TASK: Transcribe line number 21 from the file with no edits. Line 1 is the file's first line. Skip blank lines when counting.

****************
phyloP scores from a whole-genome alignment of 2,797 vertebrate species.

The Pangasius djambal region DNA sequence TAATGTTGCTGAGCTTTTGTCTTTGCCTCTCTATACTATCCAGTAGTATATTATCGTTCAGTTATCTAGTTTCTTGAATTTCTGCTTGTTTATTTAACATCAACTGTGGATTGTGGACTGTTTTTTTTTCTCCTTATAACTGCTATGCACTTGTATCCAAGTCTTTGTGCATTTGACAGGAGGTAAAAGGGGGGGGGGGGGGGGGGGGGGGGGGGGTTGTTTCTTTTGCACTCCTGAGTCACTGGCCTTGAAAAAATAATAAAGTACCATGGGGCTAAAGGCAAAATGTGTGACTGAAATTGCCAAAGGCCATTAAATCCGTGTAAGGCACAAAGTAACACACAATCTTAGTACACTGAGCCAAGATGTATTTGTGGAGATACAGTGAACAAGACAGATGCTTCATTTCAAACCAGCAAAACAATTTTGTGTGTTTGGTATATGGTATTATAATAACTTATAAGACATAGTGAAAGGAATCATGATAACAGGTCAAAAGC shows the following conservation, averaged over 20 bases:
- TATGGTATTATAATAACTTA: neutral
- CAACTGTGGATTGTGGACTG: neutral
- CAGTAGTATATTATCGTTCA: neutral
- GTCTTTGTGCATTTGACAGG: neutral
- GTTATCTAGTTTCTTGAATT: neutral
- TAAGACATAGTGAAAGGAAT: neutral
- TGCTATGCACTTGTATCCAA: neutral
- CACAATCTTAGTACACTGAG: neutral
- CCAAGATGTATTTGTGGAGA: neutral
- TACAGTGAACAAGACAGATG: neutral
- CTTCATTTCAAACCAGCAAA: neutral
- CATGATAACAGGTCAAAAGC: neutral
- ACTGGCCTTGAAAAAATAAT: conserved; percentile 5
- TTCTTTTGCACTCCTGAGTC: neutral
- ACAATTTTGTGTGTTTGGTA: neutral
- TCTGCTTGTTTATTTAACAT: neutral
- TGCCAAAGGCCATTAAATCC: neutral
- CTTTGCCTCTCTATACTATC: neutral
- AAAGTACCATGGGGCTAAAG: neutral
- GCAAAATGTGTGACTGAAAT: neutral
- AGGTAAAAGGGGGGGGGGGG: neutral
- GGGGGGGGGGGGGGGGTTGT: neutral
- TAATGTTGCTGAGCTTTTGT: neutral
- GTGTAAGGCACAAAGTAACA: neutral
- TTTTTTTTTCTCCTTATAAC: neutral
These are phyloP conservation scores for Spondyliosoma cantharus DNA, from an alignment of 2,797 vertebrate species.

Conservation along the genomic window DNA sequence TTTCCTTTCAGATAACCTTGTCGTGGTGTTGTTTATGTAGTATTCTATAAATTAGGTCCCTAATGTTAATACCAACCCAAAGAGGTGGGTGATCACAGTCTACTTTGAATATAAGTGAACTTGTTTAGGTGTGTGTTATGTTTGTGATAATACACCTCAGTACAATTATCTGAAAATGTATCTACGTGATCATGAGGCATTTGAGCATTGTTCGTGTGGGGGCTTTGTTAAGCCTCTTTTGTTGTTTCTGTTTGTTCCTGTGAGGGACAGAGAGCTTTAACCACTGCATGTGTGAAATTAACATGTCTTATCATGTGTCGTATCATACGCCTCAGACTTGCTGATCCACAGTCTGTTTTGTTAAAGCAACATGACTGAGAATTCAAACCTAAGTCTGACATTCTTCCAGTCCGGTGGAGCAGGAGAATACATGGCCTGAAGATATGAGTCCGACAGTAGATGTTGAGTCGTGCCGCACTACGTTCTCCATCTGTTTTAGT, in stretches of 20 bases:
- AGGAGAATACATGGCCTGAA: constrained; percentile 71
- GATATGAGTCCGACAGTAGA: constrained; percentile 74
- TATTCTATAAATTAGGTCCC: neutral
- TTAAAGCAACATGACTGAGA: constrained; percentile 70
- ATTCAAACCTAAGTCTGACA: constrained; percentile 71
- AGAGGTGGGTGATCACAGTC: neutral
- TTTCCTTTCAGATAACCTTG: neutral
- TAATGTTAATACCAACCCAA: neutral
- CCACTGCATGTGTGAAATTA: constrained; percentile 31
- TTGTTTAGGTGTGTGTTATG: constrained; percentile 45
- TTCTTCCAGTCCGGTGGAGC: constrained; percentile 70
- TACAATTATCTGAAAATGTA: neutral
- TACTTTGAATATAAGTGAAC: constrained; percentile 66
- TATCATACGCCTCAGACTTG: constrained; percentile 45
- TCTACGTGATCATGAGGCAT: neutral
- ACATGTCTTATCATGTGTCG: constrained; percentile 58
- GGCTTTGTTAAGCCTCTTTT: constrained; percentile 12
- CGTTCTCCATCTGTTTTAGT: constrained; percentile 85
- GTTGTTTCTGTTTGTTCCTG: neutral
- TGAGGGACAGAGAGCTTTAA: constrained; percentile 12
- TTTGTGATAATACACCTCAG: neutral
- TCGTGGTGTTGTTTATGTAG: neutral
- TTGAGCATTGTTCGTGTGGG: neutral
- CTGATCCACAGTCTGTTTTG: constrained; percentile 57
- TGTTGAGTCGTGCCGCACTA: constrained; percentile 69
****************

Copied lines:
- AAAGTACCATGGGGCTAAAG: neutral